The end of the matter is that it is clear from the sources that being called by the title “rav” (“Rabbi he shall be called”) reflects on the fitness to issue legal decisions and to judge, and we should not empty the title “rav” of its meaning from the way it has been understood by the Jewish people throughout the generations. Since a woman is not fit to judge, and she cannot become qualified for this…
Those who promote the ordination of women as rabbis either erroneously assert that modern-day semicha is a novel contrivance that has no controlling precedent, or they turn to the example of Devorah the Prophetess, who judged the Jewish People. (Shoftim 4:4)  However, Devorah did not have semicha and did not sit on the Sanhedrin. Rishonim (medieval halachic authorities) explain that she either was a leader and teacher, that she practiced binding arbitration, that she provided instruction for dayanim, or the like. To use Devorah – someone who did not have semicha and did not qualify for it – as the precedent for women rabbis is quite a stretch.

Unfortunately, many of those involved with the ordination of women lack fealty to the fundamentals of Torah. For example, one of the women just ordained with “Maharat” semicha rejects halachic marriage, and she has created her own alternatives to Kiddushin and Nisu’in, halachic marriage, as presented in her book Tradition and Equality in Jewish Marriage: Beyond the Sanctification of Subordination.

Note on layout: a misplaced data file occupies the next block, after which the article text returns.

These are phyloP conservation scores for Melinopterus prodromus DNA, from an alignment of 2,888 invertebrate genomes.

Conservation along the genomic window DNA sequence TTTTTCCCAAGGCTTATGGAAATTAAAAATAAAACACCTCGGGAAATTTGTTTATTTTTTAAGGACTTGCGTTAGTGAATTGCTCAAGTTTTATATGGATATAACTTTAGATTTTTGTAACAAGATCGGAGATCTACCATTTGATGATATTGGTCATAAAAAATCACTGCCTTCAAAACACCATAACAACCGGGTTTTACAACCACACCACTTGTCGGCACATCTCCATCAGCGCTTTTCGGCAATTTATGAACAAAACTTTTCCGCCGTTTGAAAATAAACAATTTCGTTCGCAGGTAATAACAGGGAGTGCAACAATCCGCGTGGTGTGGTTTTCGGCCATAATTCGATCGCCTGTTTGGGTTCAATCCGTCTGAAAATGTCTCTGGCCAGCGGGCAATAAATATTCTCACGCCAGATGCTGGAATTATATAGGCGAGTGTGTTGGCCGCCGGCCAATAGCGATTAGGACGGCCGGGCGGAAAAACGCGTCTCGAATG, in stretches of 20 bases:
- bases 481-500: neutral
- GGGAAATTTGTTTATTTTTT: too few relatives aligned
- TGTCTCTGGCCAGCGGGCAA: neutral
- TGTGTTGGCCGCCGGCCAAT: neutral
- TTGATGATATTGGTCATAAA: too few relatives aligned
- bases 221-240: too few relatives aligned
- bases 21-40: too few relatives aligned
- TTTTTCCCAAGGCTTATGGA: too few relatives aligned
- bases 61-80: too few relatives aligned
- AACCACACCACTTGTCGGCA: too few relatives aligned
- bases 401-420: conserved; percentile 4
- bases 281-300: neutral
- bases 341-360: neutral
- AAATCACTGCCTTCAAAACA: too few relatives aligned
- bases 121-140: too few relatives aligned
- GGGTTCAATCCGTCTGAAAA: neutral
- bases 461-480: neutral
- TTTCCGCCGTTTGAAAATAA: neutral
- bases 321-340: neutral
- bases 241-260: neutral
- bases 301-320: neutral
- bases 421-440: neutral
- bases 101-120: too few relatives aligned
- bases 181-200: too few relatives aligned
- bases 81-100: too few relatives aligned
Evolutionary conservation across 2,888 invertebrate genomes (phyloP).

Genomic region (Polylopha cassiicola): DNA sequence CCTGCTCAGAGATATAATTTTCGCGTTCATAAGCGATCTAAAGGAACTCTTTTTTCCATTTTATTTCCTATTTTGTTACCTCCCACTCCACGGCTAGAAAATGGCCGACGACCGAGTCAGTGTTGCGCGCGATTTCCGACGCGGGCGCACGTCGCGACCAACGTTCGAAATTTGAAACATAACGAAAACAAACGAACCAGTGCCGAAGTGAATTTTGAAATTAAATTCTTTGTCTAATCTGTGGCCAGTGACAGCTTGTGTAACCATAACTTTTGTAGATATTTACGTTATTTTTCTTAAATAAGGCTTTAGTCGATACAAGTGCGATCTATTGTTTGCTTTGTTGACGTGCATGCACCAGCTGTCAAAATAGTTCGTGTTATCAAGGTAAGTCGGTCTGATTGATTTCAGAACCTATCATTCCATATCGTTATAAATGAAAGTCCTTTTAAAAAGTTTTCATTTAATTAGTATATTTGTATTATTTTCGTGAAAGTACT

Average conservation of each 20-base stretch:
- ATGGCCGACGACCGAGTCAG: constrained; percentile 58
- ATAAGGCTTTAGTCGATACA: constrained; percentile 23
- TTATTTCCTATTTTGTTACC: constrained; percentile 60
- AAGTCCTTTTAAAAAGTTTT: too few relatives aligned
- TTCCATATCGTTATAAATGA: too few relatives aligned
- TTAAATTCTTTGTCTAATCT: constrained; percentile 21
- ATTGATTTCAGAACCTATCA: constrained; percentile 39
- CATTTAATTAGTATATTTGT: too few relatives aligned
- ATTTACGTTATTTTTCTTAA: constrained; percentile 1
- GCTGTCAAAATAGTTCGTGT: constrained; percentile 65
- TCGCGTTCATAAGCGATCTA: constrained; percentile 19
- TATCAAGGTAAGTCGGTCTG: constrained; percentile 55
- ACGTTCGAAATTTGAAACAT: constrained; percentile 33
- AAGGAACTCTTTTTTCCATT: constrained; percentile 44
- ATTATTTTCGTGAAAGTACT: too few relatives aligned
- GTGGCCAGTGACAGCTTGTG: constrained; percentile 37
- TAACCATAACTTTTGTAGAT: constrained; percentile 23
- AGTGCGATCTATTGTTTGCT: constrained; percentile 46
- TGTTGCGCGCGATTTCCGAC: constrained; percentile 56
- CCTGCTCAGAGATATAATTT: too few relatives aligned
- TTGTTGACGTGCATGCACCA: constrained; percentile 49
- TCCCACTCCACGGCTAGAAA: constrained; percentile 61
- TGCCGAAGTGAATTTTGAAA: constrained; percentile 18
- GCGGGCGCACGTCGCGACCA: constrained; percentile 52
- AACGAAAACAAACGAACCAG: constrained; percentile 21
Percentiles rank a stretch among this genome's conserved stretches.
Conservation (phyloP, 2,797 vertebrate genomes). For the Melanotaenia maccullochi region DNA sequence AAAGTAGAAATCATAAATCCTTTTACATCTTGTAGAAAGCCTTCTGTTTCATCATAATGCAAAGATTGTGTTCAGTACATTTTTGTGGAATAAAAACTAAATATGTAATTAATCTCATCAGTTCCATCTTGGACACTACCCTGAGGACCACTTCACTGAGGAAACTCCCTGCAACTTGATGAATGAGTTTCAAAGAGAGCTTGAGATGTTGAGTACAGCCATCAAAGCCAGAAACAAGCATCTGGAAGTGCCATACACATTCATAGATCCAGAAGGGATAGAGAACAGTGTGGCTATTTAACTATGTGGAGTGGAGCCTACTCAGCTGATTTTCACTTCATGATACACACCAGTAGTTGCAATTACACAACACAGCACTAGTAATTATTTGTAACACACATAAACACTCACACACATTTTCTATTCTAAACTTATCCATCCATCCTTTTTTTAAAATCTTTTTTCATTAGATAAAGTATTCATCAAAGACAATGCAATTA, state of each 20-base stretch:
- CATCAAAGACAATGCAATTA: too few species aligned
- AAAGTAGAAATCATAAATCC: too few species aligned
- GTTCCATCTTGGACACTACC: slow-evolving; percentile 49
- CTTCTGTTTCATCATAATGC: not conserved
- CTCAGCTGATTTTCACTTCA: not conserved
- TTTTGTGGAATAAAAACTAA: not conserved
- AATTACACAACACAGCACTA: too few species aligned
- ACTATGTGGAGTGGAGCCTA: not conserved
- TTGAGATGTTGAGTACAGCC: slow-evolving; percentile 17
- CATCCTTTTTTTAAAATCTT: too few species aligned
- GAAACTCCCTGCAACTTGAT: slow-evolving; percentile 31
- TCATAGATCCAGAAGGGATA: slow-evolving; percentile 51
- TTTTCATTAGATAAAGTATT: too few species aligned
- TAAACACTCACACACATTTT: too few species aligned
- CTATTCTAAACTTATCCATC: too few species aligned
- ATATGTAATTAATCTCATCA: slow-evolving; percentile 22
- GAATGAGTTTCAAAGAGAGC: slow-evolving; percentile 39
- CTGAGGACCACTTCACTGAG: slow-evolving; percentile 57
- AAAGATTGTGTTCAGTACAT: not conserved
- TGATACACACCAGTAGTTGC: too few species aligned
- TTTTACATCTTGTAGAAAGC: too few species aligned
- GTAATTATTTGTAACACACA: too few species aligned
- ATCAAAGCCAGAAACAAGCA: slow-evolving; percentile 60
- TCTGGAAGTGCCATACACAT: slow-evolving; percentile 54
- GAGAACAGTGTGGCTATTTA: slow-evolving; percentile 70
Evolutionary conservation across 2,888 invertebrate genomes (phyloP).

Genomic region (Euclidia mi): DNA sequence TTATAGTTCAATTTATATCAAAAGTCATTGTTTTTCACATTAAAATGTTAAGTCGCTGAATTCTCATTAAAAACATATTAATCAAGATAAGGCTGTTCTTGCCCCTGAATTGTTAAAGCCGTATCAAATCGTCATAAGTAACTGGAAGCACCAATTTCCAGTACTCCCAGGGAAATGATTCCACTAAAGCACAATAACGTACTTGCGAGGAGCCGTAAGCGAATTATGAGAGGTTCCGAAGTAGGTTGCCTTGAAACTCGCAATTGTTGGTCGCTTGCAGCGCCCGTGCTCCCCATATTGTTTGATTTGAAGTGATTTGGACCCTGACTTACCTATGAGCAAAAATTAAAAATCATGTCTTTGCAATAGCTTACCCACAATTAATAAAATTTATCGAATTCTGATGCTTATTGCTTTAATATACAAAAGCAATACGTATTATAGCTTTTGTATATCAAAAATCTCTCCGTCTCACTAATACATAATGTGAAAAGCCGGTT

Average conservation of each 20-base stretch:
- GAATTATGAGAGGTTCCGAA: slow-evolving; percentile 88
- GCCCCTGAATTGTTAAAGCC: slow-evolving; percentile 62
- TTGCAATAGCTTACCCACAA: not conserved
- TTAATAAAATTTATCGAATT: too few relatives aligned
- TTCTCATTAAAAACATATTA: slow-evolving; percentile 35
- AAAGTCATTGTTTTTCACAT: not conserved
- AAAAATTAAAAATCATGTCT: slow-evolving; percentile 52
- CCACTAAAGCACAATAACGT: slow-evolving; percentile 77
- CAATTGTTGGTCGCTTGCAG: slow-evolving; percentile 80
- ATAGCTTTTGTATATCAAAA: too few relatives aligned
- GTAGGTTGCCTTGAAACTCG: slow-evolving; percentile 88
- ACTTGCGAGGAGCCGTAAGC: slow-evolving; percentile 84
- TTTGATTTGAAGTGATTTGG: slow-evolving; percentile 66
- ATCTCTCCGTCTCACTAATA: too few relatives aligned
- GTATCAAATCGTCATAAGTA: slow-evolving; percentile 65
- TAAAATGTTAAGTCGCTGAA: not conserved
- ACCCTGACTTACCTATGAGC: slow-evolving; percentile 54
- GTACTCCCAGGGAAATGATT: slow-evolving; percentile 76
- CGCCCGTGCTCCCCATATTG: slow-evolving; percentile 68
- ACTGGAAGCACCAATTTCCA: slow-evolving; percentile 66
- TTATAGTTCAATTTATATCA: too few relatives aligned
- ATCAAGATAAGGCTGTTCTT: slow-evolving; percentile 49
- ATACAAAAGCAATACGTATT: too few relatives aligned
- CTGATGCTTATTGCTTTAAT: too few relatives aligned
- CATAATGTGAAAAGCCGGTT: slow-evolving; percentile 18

One of the rabbis who ordained two women last week at an Orthodox-identified coed semicha program has written that one need not believe that the Torah reflects accurate facts and that it was dictated to Moshe via oral prophecy. This rabbi, who prominently touts his Orthodox credentials, has written that God did not necessarily speak to Moshe in a literal sense, but that the entirety of Torah was a non-historical development in which God communicated by placing His existence and truth in man’s heart:
The significance of the biblical narrative according to this tradition rests not in its historical accuracy but in the underlying spiritual content.
The purpose of the Torah, according to the “sod” tradition is not to convey historical truths but rather to gesture toward a deeper and more profound spiritual reality. It is possible, then, to accept that the Torah in its current form is the product of historical circumstance and a prolonged editorial process while simultaneously stubbornly asserting the religious belief that it none the less enshrouds Divine revelation.